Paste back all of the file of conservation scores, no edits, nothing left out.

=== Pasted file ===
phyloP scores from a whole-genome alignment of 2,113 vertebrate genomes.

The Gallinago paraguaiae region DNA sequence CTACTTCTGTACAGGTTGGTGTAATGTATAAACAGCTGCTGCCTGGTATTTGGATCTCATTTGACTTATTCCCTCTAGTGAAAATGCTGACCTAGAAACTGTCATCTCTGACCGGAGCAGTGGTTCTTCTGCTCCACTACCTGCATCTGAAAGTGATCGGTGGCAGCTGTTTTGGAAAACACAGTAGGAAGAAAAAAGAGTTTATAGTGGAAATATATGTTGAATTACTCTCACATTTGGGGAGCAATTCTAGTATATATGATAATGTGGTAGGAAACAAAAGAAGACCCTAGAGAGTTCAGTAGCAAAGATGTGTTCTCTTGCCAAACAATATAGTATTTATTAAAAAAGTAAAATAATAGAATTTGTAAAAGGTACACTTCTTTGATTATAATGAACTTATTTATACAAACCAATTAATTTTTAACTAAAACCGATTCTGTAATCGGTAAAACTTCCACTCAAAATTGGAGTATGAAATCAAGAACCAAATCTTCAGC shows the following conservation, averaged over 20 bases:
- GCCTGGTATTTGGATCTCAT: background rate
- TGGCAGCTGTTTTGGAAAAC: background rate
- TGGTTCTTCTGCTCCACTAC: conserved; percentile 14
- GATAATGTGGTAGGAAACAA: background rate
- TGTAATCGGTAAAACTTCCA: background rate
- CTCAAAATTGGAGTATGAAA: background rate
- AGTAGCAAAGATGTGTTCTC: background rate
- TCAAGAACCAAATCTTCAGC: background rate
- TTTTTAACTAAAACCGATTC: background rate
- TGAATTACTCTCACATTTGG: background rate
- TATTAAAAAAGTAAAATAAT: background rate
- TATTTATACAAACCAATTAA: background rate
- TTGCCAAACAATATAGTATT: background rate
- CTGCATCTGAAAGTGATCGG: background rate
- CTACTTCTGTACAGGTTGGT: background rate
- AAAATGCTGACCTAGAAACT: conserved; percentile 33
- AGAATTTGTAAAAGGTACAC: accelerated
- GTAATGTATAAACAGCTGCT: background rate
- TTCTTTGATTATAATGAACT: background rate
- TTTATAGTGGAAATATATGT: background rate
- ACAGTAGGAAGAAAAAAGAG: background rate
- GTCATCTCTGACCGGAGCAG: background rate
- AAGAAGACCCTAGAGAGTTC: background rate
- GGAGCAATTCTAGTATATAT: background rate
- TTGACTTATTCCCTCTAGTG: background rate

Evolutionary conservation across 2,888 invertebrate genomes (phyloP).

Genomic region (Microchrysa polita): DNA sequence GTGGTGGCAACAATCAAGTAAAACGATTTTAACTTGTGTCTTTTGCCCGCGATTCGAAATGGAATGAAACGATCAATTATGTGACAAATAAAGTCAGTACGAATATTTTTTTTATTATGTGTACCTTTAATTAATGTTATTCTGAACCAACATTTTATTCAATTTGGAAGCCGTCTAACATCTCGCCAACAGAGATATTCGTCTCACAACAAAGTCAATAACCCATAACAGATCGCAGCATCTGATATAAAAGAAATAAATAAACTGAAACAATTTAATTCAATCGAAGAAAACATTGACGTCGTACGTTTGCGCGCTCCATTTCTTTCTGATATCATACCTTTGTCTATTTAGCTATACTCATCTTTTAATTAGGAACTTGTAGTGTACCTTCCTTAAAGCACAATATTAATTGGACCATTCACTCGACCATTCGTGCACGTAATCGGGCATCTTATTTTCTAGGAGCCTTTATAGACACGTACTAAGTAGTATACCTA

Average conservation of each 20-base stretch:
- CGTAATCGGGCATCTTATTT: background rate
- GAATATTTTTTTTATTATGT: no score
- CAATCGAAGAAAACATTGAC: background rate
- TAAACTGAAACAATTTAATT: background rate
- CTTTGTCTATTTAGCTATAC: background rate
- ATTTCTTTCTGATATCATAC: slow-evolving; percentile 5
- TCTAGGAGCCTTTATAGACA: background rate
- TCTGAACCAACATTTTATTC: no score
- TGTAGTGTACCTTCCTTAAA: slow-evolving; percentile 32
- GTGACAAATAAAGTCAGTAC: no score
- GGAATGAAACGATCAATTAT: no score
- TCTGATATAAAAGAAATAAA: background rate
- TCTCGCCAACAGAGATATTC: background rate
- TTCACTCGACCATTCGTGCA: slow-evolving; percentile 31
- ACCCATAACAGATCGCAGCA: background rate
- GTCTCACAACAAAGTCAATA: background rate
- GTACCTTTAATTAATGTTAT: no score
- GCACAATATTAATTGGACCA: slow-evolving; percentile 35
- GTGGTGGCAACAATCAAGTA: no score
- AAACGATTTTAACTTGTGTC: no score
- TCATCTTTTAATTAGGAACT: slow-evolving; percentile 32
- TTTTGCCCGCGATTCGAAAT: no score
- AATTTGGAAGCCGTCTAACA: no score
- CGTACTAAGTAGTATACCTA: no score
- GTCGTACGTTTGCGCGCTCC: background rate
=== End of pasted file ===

phyloP scores from a whole-genome alignment of 2,113 vertebrate genomes.

The Gallinago paraguaiae region DNA sequence CTACTTCTGTACAGGTTGGTGTAATGTATAAACAGCTGCTGCCTGGTATTTGGATCTCATTTGACTTATTCCCTCTAGTGAAAATGCTGACCTAGAAACTGTCATCTCTGACCGGAGCAGTGGTTCTTCTGCTCCACTACCTGCATCTGAAAGTGATCGGTGGCAGCTGTTTTGGAAAACACAGTAGGAAGAAAAAAGAGTTTATAGTGGAAATATATGTTGAATTACTCTCACATTTGGGGAGCAATTCTAGTATATATGATAATGTGGTAGGAAACAAAAGAAGACCCTAGAGAGTTCAGTAGCAAAGATGTGTTCTCTTGCCAAACAATATAGTATTTATTAAAAAAGTAAAATAATAGAATTTGTAAAAGGTACACTTCTTTGATTATAATGAACTTATTTATACAAACCAATTAATTTTTAACTAAAACCGATTCTGTAATCGGTAAAACTTCCACTCAAAATTGGAGTATGAAATCAAGAACCAAATCTTCAGC shows the following conservation, averaged over 20 bases:
- GCCTGGTATTTGGATCTCAT: background rate
- TGGCAGCTGTTTTGGAAAAC: background rate
- TGGTTCTTCTGCTCCACTAC: conserved; percentile 14
- GATAATGTGGTAGGAAACAA: background rate
- TGTAATCGGTAAAACTTCCA: background rate
- CTCAAAATTGGAGTATGAAA: background rate
- AGTAGCAAAGATGTGTTCTC: background rate
- TCAAGAACCAAATCTTCAGC: background rate
- TTTTTAACTAAAACCGATTC: background rate
- TGAATTACTCTCACATTTGG: background rate
- TATTAAAAAAGTAAAATAAT: background rate
- TATTTATACAAACCAATTAA: background rate
- TTGCCAAACAATATAGTATT: background rate
- CTGCATCTGAAAGTGATCGG: background rate
- CTACTTCTGTACAGGTTGGT: background rate
- AAAATGCTGACCTAGAAACT: conserved; percentile 33
- AGAATTTGTAAAAGGTACAC: accelerated
- GTAATGTATAAACAGCTGCT: background rate
- TTCTTTGATTATAATGAACT: background rate
- TTTATAGTGGAAATATATGT: background rate
- ACAGTAGGAAGAAAAAAGAG: background rate
- GTCATCTCTGACCGGAGCAG: background rate
- AAGAAGACCCTAGAGAGTTC: background rate
- GGAGCAATTCTAGTATATAT: background rate
- TTGACTTATTCCCTCTAGTG: background rate

Evolutionary conservation across 2,888 invertebrate genomes (phyloP).

Genomic region (Microchrysa polita): DNA sequence GTGGTGGCAACAATCAAGTAAAACGATTTTAACTTGTGTCTTTTGCCCGCGATTCGAAATGGAATGAAACGATCAATTATGTGACAAATAAAGTCAGTACGAATATTTTTTTTATTATGTGTACCTTTAATTAATGTTATTCTGAACCAACATTTTATTCAATTTGGAAGCCGTCTAACATCTCGCCAACAGAGATATTCGTCTCACAACAAAGTCAATAACCCATAACAGATCGCAGCATCTGATATAAAAGAAATAAATAAACTGAAACAATTTAATTCAATCGAAGAAAACATTGACGTCGTACGTTTGCGCGCTCCATTTCTTTCTGATATCATACCTTTGTCTATTTAGCTATACTCATCTTTTAATTAGGAACTTGTAGTGTACCTTCCTTAAAGCACAATATTAATTGGACCATTCACTCGACCATTCGTGCACGTAATCGGGCATCTTATTTTCTAGGAGCCTTTATAGACACGTACTAAGTAGTATACCTA

Average conservation of each 20-base stretch:
- CGTAATCGGGCATCTTATTT: background rate
- GAATATTTTTTTTATTATGT: no score
- CAATCGAAGAAAACATTGAC: background rate
- TAAACTGAAACAATTTAATT: background rate
- CTTTGTCTATTTAGCTATAC: background rate
- ATTTCTTTCTGATATCATAC: slow-evolving; percentile 5
- TCTAGGAGCCTTTATAGACA: background rate
- TCTGAACCAACATTTTATTC: no score
- TGTAGTGTACCTTCCTTAAA: slow-evolving; percentile 32
- GTGACAAATAAAGTCAGTAC: no score
- GGAATGAAACGATCAATTAT: no score
- TCTGATATAAAAGAAATAAA: background rate
- TCTCGCCAACAGAGATATTC: background rate
- TTCACTCGACCATTCGTGCA: slow-evolving; percentile 31
- ACCCATAACAGATCGCAGCA: background rate
- GTCTCACAACAAAGTCAATA: background rate
- GTACCTTTAATTAATGTTAT: no score
- GCACAATATTAATTGGACCA: slow-evolving; percentile 35
- GTGGTGGCAACAATCAAGTA: no score
- AAACGATTTTAACTTGTGTC: no score
- TCATCTTTTAATTAGGAACT: slow-evolving; percentile 32
- TTTTGCCCGCGATTCGAAAT: no score
- AATTTGGAAGCCGTCTAACA: no score
- CGTACTAAGTAGTATACCTA: no score
- GTCGTACGTTTGCGCGCTCC: background rate